This Supercut Of Outer Space In Movies Is Ridiculously Beautiful

By Nick Venable | 6 years ago

Sometimes all it takes is walking outside on a clear night to appreciate the endless depth of space above us. But then other times, it takes a superbly crafted supercut video mashing together some of cinema’s greatest trips through the cosmos. Cue this up on the biggest screen you’ve got and space out.

Max Shishkin, a video editor with an eye for things both beautiful and surreal, created this video that brings together some of the most iconic shots in science fiction. (Or at least space fiction, since some people choose to sub-label things.) And rather than just string scenes together, he only uses a second of footage at a time, set to Hans Zimmer’s “Mountains” track from the Interstellar score. The overall effect is quite hypnotic.

It all begins with lovely shots of planets, moons, and suns, taken from films such as Star Wars and 2001: A Space Odyssey, and then we get a longer section devoted to the myriad spacecraft that Hollywood directors and visual artists have put together over the years. We get to see the Nostromo, the USS Enterprise, Elysium‘s utopia, and Europa Report‘s craft Europa One, to name but a small few.

Things then get more human as we see a series of astronauts leaving their crafts, floating out into the vast emptiness. It isn’t long then before trouble kicks in and we get a bunch of astronauts experiencing mayhem. This entire section could have just been Gravity, really, but there are many more. Even Darren Aronofsky’s The Fountain makes an appearance. Other films used in the video include Sunshine, Event Horizon, Guardians of the Galaxy, both versions of Solaris, Lockout, and more. Basically any non-cheapo movie that had a great space shot.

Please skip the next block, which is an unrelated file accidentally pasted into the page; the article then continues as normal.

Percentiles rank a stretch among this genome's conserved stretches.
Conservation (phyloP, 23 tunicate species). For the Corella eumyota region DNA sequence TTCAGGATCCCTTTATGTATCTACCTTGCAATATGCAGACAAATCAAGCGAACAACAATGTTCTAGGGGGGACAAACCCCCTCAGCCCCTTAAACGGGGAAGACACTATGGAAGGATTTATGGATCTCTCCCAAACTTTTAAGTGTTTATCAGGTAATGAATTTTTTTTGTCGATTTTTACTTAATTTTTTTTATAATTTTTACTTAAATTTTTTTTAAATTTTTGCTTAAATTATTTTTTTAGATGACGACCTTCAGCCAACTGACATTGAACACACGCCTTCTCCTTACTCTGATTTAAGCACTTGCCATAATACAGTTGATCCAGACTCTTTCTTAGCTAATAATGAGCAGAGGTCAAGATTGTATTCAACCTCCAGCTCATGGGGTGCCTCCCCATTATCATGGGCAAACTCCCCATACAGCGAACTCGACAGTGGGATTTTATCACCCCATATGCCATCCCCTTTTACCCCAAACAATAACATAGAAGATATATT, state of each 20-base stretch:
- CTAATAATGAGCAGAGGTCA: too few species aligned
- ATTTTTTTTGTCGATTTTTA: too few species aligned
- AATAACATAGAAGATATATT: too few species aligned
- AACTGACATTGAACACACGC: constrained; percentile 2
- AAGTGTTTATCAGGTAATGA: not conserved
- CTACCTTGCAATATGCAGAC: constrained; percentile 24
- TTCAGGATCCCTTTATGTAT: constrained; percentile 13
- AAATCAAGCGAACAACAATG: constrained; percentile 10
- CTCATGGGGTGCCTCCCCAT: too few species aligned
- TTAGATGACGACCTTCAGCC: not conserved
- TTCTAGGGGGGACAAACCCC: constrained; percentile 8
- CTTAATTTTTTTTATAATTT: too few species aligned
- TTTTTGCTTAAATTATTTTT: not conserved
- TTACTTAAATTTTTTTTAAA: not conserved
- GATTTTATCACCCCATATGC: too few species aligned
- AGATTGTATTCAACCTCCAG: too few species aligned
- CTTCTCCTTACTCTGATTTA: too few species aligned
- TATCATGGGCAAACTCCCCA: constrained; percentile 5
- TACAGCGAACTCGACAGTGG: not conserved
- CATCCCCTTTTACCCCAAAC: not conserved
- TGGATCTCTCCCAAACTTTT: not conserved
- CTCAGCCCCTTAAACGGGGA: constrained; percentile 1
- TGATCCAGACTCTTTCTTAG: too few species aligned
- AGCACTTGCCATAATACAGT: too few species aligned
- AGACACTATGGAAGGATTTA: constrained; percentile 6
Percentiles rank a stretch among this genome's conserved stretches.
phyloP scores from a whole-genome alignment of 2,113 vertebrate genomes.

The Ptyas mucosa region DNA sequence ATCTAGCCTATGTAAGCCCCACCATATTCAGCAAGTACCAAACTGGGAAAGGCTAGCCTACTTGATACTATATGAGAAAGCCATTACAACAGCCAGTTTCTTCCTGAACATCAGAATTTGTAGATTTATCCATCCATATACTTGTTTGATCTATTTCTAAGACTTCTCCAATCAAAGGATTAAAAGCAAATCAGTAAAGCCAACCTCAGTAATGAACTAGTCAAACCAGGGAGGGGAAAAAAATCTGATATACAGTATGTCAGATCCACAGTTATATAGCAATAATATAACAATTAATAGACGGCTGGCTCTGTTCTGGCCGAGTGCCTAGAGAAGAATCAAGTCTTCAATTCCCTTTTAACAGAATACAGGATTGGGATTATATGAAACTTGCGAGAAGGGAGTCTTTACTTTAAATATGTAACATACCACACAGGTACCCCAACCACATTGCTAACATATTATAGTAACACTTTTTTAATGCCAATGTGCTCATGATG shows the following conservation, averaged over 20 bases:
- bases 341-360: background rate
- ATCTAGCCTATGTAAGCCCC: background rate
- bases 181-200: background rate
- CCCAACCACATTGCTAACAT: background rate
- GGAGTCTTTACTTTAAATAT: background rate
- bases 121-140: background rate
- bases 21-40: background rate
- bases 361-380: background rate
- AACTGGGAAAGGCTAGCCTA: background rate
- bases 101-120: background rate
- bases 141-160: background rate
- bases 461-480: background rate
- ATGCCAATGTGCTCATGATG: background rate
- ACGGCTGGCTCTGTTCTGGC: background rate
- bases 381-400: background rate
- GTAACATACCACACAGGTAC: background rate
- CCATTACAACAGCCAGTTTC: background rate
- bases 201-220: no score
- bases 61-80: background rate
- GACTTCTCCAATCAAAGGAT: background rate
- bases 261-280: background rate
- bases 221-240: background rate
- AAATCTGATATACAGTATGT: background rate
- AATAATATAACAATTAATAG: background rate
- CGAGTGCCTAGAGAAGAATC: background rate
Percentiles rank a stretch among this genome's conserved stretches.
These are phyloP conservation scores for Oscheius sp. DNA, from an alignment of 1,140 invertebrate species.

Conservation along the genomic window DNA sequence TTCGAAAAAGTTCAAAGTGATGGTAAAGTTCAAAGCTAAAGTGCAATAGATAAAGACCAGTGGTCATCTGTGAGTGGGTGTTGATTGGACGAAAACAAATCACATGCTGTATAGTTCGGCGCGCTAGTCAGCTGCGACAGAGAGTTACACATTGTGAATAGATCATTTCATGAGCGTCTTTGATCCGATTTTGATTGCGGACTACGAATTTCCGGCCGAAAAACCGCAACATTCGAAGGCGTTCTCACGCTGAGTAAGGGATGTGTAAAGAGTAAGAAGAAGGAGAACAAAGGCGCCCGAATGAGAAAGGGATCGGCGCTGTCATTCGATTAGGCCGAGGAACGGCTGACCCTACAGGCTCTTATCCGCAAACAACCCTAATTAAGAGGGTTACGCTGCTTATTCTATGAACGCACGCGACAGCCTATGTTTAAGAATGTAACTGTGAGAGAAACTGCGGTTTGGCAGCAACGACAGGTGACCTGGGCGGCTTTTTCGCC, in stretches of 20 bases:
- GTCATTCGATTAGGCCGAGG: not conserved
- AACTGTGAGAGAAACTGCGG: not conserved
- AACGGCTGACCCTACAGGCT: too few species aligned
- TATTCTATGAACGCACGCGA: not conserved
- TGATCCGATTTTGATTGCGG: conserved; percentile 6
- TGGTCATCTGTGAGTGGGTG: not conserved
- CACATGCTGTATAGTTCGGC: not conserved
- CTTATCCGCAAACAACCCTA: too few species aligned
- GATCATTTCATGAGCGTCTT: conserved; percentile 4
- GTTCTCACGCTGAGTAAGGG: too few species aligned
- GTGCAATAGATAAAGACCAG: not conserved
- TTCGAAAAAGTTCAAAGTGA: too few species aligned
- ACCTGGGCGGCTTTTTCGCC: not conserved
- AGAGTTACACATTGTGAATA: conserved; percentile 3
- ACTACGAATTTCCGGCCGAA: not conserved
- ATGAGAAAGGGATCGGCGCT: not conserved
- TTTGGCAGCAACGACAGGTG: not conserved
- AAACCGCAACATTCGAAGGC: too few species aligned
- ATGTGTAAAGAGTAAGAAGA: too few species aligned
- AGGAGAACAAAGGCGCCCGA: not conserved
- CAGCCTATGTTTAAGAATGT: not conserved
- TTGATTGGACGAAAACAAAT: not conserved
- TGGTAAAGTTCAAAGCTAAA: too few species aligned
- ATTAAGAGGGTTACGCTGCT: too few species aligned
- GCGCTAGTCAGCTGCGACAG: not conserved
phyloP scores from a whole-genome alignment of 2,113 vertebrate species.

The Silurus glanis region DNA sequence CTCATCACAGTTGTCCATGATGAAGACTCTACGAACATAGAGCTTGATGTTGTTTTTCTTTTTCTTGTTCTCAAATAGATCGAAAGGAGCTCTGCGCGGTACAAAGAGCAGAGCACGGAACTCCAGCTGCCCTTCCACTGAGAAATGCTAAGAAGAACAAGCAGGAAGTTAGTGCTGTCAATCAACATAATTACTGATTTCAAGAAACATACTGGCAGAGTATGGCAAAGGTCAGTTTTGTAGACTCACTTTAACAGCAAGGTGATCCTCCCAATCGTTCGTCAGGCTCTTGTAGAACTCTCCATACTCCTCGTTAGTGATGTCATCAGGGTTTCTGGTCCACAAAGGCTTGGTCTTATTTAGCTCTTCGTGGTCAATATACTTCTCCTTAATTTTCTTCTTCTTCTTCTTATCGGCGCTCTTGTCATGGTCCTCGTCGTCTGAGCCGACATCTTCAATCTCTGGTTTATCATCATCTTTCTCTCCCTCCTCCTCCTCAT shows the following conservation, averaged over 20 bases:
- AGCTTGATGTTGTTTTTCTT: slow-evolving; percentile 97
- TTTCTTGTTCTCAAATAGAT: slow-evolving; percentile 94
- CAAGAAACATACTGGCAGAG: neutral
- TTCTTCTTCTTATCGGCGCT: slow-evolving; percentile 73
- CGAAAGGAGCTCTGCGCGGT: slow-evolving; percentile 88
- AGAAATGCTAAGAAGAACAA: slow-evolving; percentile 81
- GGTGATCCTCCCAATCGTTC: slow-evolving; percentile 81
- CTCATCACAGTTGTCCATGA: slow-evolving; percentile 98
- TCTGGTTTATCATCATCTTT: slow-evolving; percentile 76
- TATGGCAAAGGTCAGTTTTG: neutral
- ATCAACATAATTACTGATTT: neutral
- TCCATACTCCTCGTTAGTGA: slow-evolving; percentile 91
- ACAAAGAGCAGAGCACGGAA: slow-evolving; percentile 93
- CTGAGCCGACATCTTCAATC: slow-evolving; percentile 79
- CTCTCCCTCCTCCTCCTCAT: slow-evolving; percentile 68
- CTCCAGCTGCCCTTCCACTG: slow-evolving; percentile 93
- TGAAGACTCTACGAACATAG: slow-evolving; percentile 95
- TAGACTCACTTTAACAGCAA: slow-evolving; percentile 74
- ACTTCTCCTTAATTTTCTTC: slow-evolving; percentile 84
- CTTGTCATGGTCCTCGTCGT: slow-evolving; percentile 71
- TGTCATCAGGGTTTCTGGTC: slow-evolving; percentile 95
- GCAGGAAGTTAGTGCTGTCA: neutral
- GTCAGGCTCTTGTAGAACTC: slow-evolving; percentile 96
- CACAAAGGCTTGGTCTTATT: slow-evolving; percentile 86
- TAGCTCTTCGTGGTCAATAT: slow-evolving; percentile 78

If I can complain about anything, it’s the use of Dylan Thomas’ “Do not go gentle into that good night,” as dictated by Sir Anthony Hopkins. I can’t knock the reading itself, mind you, but anybody who watched Interstellar almost certainly grew sick to death of this poem by the end, as it accounts for around 80% of Michael Caine’s dialogue. Still, the words are powerful, which is why Christopher Nolan used them a zillion times.

Speaking of The Fountain, check out another one of Shishkin’s videos below, which is called “The Tree of Life.” It’s equally mesmerizing.

Are there any memorable cinematic space shots that you think are missing from the video?

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